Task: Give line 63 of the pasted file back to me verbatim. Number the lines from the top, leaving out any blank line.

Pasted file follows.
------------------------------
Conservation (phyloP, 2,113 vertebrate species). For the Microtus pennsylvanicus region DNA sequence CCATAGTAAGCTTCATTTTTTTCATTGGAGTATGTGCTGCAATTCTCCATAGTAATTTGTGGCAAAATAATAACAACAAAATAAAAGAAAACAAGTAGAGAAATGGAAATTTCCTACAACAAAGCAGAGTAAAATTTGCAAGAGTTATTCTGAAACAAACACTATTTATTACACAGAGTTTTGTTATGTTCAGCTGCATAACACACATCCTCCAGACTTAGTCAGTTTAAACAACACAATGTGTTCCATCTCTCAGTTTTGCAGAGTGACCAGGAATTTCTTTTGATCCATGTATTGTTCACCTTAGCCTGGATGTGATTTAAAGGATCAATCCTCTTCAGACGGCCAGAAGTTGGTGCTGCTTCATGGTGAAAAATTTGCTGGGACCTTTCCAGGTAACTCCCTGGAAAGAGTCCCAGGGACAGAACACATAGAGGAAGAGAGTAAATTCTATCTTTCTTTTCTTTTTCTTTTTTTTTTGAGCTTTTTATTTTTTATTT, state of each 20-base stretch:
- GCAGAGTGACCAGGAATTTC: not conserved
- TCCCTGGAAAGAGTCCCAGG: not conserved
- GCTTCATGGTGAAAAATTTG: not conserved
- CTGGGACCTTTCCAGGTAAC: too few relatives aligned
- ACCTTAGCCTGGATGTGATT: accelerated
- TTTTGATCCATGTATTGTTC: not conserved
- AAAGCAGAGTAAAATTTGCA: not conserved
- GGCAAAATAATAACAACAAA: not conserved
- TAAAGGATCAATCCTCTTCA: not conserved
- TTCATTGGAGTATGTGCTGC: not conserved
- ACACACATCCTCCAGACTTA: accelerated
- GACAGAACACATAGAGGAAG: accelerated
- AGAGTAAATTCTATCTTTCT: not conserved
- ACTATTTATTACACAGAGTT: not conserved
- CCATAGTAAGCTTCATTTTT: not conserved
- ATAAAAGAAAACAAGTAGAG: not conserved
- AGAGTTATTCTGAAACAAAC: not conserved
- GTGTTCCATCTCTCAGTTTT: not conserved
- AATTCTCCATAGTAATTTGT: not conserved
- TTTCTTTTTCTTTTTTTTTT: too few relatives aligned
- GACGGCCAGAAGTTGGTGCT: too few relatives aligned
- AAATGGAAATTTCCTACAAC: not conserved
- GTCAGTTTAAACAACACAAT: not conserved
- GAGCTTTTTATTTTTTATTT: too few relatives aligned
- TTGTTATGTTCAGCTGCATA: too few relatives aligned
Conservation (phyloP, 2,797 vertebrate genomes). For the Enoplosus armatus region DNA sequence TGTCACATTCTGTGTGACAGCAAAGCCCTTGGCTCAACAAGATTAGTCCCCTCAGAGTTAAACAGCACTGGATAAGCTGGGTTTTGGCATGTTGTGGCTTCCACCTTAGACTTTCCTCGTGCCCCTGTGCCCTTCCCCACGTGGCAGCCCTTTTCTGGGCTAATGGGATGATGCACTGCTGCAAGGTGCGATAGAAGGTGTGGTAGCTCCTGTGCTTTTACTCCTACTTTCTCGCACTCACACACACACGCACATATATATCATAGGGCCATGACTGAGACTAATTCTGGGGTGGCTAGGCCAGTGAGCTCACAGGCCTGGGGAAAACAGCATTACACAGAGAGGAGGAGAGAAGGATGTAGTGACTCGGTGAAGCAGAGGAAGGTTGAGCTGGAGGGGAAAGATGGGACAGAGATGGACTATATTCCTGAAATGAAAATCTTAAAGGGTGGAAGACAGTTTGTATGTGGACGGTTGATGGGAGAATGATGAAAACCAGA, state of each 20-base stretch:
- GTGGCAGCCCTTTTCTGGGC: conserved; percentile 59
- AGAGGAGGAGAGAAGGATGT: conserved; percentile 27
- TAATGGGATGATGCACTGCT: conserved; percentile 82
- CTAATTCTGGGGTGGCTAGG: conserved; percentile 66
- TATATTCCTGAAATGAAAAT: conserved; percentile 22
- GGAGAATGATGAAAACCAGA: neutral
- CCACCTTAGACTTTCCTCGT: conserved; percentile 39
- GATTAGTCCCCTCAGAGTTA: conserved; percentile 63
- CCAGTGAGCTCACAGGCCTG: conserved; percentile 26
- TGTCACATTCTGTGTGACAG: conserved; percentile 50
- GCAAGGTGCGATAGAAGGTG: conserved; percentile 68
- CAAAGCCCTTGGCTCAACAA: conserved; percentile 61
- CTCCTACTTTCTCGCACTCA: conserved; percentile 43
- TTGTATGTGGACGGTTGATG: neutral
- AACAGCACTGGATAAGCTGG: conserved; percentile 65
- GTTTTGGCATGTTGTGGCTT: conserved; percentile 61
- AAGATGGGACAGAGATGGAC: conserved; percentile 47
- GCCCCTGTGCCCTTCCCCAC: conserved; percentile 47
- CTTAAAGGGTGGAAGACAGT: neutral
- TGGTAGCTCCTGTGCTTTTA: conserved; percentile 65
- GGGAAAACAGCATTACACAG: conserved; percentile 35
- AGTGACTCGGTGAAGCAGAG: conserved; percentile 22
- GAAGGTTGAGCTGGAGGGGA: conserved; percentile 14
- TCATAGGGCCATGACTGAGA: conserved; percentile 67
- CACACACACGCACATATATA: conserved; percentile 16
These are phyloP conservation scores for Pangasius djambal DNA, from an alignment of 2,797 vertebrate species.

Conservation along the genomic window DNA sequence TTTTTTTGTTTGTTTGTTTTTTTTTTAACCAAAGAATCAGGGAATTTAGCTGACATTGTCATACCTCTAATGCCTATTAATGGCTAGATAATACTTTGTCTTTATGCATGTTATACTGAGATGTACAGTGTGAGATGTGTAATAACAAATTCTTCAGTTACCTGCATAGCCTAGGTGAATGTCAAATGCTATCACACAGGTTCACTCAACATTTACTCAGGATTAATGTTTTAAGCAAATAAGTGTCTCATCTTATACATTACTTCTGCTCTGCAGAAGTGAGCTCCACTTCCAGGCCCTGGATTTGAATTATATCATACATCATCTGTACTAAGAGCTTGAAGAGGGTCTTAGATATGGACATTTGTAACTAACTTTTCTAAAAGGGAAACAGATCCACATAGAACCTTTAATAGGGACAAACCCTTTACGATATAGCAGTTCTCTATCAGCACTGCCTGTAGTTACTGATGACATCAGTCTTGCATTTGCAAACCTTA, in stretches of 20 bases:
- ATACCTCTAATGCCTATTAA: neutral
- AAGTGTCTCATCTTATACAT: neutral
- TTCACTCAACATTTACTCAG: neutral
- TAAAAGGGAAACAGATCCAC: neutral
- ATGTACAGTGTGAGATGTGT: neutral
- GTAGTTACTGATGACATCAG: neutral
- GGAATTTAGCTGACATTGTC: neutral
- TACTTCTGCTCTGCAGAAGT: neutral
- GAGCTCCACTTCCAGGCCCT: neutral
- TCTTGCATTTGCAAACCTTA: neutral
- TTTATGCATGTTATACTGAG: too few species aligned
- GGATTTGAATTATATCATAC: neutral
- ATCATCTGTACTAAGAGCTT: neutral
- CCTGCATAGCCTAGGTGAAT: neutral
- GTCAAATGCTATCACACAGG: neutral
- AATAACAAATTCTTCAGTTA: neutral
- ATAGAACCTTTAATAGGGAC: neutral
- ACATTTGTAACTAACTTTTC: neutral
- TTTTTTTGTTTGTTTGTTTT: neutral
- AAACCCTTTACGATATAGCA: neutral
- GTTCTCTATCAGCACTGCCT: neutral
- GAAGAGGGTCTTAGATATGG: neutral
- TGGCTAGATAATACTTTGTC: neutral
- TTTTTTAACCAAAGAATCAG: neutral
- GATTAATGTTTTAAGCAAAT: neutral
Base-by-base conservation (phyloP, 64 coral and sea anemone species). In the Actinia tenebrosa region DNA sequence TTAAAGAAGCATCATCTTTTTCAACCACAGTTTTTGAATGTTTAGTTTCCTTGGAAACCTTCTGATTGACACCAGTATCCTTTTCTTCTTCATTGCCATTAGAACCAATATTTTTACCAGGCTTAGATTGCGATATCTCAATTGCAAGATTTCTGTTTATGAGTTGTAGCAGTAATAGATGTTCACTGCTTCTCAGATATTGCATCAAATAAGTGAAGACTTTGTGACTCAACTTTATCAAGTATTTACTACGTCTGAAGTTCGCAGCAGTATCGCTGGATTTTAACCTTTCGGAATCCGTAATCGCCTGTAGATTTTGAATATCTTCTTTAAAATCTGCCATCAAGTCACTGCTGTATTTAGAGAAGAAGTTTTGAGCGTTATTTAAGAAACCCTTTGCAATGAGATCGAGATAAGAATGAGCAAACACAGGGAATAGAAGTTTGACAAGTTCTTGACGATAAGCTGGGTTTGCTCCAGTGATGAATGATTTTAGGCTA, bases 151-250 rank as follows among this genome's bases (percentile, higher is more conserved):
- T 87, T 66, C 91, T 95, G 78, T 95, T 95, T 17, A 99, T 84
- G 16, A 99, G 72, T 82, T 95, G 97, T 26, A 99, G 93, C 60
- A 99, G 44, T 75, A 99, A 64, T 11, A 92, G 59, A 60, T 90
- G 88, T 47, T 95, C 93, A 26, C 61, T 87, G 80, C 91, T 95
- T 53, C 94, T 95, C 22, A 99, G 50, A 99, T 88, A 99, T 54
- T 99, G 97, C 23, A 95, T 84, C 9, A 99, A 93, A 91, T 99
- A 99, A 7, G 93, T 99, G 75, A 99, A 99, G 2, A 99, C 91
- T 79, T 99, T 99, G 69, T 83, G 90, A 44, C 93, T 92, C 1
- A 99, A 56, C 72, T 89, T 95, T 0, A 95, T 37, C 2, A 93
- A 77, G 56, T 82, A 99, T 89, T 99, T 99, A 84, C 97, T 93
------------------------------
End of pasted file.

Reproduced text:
- GAGCTCCACTTCCAGGCCCT: neutral